In (Figure)(a) we see that, as the values of x approach a, the slopes of the secant lines provide better estimates of the rate of change of the function at a. Furthermore, the secant lines themselves approach the tangent line to the function at a, which represents the limit of the secant lines. Similarly, (Figure)(b) shows that as the values of h get closer to 0, the secant lines also approach the tangent line. The slope of the tangent line at a is the rate of change of the function at a, as shown in (Figure)(c).

This figure consists of three graphs labeled a, b, and c. Figure a shows the Cartesian coordinate plane with 0, a, x2, and x1 marked in order on the x-axis. There is a curve labeled y = f(x) with points marked (a, f(a)), (x2, f(x2)), and (x1, f(x1)). There are three straight lines: the first crosses (a, f(a)) and (x1, f(x1)); the second crosses (a, f(a)) and (x2, f(x2)); and the third only touches (a, f(a)), making it the tangent. At the bottom of the graph, the equation mtan = limx → a (f(x) - f(a))/(x - a) is given. Figure b shows a similar graph, but this time a + h2 and a + h1 are marked on the x-axis instead of x2 and x1. Consequently, the curve labeled y = f(x) passes through (a, f(a)), (a + h2, f(a + h2)), and (a + h1, f(a + h1)) and the straight lines similarly cross the graph as in Figure a. At the bottom of the graph, the equation mtan = limh → 0 (f(a + h) - f(a))/h is given. Figure c shows only the curve labeled y = f(x) and its tangent at point (a, f(a)).
Figure 3. The secant lines approach the tangent line (shown in green) as the second point approaches the first.

You can use this site to explore graphs to see if they have a tangent line at a point.

In (Figure) we show the graph of f(x)=\sqrt{x} and its tangent line at (1,1) in a series of tighter intervals about x=1. As the intervals become narrower, the graph of the function and its tangent line appear to coincide, making the values on the tangent line a good approximation to the values of the function for choices of x close to 1. In fact, the graph of f(x) itself appears to be locally linear in the immediate vicinity of x=1.

This figure consists of four graphs labeled a, b, c, and d. Figure a shows the graphs of the square root of x and the equation y = (x + 1)/2 with the x-axis going from 0 to 4 and the y-axis going from 0 to 2.5. The graphs of these two functions look very close near 1; there is a box around where these graphs look close. Figure b shows a close up of these same two functions in the area of the box from Figure a, specifically x going from 0 to 2 and y going from 0 to 1.4. Figure c is the same graph as Figure b, but this one has a box from 0 to 1.1 in the x coordinate and 0.8 and 1 on the y coordinate. There is an arrow indicating that this is blown up in Figure d. Figure d shows a very close picture of the box from Figure c, and the two functions appear to be touching for almost the entire length of the graph.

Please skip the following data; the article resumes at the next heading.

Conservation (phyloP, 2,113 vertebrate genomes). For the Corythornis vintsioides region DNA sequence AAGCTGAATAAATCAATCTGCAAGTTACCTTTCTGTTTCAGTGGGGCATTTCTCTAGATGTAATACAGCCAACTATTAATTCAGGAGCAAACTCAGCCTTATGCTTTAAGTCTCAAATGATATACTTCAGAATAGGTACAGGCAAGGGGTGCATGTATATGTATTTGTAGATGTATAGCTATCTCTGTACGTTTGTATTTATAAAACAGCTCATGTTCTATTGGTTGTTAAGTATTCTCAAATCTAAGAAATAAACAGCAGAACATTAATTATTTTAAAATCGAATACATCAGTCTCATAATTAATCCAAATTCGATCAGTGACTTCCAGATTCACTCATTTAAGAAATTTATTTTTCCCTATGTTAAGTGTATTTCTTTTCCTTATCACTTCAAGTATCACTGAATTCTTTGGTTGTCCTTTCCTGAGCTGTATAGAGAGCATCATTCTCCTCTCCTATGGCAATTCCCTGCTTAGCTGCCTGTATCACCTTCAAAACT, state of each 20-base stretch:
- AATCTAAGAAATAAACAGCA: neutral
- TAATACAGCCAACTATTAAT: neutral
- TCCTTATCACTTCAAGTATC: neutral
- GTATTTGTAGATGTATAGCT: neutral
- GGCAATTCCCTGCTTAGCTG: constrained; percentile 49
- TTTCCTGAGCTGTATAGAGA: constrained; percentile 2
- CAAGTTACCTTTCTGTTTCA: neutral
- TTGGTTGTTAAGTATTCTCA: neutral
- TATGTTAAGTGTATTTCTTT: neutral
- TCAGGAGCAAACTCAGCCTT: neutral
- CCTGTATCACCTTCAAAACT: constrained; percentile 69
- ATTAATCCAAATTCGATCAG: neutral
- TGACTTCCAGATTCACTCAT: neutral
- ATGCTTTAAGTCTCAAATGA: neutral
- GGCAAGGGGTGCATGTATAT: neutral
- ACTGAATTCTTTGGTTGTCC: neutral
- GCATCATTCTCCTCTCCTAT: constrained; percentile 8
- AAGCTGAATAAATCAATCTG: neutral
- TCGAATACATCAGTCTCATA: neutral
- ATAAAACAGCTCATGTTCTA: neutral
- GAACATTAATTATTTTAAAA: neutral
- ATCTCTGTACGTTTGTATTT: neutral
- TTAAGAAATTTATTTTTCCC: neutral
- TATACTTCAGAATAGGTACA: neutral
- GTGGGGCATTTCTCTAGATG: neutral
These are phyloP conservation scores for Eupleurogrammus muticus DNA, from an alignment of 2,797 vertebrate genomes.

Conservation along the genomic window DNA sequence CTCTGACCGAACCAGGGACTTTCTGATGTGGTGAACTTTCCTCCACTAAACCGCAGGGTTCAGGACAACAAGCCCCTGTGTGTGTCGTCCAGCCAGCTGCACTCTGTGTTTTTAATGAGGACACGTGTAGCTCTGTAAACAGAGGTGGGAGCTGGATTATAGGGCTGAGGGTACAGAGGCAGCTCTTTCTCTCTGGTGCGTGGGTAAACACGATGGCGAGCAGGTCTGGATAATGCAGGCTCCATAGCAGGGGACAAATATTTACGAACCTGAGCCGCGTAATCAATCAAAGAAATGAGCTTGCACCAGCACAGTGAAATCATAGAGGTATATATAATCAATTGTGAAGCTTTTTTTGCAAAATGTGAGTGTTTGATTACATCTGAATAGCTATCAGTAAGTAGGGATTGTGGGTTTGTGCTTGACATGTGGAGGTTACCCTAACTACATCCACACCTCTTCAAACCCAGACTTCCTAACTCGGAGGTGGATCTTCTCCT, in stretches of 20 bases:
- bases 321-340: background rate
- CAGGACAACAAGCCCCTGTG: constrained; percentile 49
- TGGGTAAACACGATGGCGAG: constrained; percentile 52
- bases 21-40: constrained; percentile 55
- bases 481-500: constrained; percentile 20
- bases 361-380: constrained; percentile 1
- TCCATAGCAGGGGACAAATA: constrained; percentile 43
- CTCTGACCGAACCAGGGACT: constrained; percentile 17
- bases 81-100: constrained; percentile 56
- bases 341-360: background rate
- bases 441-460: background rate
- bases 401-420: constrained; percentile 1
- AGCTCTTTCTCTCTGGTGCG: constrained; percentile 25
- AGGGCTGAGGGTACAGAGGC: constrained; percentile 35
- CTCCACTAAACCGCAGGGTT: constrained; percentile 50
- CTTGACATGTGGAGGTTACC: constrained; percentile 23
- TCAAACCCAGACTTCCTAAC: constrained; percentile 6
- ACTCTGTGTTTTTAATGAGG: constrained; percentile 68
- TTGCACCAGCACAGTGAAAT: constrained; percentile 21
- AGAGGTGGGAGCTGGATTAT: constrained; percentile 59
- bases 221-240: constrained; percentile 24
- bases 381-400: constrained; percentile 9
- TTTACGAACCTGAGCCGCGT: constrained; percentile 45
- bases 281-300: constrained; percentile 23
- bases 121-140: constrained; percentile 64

Figure 4. For values of x close to 1, the graph of f(x)=\sqrt{x} and its tangent line appear to coincide.

Formally we may define the tangent line to the graph of a function as follows.

Definition

Let f(x) be a function defined in an open interval containing a. The tangent line to f(x) at a is the line passing through the point (a,f(a)) having slope

m_{\tan}=\underset{x\to a}{\lim}\frac{f(x)-f(a)}{x-a}

provided this limit exists.

Equivalently, we may define the tangent line to f(x) at a to be the line passing through the point (a,f(a)) having slope

m_{\tan}=\underset{h\to 0}{\lim}\frac{f(a+h)-f(a)}{h}

provided this limit exists.

Just as we have used two different expressions to define the slope of a secant line, we use two different forms to define the slope of the tangent line. In this text we use both forms of the definition. As before, the choice of definition will depend on the setting. Now that we have formally defined a tangent line to a function at a point, we can use this definition to find equations of tangent lines.

Finding a Tangent Line

Find the equation of the line tangent to the graph of f(x)=x^2 at x=3.

Solution

First find the slope of the tangent line.

\begin{array}{lllll}m_{\tan} & =\underset{x\to 3}{\lim}\frac{f(x)-f(3)}{x-3} & & & \text{Apply the definition.} \\ & =\underset{x\to 3}{\lim}\frac{x^2-9}{x-3} & & & \text{Substitute} \, f(x)=x^2 \, \text{and} \, f(3)=9. \\ & =\underset{x\to 3}{\lim}\frac{(x-3)(x+3)}{x-3}=\underset{x\to 3}{\lim}(x+3)=6 & & & \text{Factor the numerator to evaluate the limit.} \end{array}

Next, find a point on the tangent line. Since the line is tangent to the graph of f(x) at x=3, it passes through the point (3,f(3)). We have f(3)=9, so the tangent line passes through the point (3,9).